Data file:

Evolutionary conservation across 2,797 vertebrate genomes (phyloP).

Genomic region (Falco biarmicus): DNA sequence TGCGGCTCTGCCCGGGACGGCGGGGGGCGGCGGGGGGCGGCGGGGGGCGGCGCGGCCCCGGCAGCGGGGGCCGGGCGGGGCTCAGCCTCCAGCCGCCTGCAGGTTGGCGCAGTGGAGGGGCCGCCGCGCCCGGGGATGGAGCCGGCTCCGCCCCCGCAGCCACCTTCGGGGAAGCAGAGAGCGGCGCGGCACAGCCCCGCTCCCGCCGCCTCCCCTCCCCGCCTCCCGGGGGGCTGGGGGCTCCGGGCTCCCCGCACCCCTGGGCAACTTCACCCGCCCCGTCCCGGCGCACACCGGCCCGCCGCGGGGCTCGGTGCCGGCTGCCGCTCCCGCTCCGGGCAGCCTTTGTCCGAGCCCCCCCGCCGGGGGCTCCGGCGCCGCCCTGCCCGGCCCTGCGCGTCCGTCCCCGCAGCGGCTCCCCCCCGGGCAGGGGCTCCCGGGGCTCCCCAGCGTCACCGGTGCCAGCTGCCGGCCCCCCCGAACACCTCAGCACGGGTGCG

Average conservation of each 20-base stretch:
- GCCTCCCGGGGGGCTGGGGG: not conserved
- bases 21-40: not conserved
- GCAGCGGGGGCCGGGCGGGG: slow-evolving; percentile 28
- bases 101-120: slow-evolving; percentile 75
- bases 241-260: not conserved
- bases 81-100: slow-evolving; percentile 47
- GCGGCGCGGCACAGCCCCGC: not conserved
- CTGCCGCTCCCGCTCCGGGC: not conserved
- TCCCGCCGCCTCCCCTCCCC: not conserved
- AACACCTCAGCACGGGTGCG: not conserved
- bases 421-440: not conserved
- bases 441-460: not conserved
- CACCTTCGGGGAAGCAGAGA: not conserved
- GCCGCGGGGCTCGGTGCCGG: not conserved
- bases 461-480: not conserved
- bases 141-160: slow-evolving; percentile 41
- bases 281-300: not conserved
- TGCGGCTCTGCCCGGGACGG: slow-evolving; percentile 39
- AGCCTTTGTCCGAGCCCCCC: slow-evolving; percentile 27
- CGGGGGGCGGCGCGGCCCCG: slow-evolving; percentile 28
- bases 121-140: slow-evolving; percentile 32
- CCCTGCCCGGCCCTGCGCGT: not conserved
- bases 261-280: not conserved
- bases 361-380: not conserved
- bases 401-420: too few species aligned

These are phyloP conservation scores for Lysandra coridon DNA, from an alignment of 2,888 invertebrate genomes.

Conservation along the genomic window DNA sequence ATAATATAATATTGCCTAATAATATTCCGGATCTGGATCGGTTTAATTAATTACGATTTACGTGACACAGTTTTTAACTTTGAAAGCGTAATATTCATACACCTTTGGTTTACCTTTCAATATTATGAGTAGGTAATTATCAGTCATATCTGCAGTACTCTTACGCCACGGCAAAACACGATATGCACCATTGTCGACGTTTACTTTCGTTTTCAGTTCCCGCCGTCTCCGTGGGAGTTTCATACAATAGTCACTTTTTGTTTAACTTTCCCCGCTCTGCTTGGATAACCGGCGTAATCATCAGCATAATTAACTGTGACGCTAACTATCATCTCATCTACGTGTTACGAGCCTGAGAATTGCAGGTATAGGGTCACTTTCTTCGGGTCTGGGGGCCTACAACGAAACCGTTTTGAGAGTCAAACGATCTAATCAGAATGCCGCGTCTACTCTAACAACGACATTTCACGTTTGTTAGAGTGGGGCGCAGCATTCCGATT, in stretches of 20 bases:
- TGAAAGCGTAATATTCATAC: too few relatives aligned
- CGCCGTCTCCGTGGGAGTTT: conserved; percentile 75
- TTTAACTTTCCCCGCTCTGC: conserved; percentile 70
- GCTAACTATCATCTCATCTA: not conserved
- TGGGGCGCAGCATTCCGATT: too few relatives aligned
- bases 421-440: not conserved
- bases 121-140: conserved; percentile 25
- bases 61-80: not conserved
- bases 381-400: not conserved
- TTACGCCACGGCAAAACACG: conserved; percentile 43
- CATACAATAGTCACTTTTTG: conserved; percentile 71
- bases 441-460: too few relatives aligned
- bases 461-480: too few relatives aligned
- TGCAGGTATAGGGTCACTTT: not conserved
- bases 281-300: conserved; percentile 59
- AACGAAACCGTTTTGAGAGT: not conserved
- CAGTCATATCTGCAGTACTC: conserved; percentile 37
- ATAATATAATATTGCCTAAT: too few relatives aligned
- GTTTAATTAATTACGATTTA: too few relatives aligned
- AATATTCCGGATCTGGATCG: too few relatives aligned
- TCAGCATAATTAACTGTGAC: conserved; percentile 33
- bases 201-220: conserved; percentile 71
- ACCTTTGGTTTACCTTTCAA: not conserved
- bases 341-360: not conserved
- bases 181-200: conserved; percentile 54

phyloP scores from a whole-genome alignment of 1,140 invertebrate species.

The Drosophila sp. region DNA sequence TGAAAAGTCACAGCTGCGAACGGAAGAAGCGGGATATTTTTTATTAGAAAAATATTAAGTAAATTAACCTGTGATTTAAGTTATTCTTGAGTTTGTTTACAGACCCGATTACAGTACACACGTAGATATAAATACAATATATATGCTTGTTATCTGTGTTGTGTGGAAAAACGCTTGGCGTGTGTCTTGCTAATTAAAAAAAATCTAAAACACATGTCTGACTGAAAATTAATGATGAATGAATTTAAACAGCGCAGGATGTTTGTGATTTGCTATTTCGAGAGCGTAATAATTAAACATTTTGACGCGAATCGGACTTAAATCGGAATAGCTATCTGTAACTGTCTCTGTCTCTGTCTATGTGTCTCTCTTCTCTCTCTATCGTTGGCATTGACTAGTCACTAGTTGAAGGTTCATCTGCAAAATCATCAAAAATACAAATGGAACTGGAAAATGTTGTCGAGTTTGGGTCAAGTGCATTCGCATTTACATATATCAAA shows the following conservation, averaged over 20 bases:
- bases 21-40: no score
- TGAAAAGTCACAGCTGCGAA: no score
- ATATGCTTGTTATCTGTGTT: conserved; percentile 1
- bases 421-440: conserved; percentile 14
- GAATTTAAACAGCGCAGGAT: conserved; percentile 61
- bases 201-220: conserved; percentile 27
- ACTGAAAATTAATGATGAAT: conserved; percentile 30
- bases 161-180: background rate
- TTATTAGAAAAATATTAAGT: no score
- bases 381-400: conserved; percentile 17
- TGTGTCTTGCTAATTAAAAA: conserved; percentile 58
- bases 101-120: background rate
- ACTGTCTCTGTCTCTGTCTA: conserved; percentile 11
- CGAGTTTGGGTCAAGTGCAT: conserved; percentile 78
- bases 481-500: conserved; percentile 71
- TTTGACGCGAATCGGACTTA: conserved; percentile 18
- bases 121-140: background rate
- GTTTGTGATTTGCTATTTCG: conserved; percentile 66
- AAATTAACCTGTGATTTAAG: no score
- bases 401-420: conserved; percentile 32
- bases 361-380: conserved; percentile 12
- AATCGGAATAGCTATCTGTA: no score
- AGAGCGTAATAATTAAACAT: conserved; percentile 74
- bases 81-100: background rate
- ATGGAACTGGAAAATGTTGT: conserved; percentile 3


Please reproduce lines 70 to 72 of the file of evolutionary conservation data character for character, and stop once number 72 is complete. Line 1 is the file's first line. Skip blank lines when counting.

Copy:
- ACTGTCTCTGTCTCTGTCTA: conserved; percentile 11
- CGAGTTTGGGTCAAGTGCAT: conserved; percentile 78
- bases 481-500: conserved; percentile 71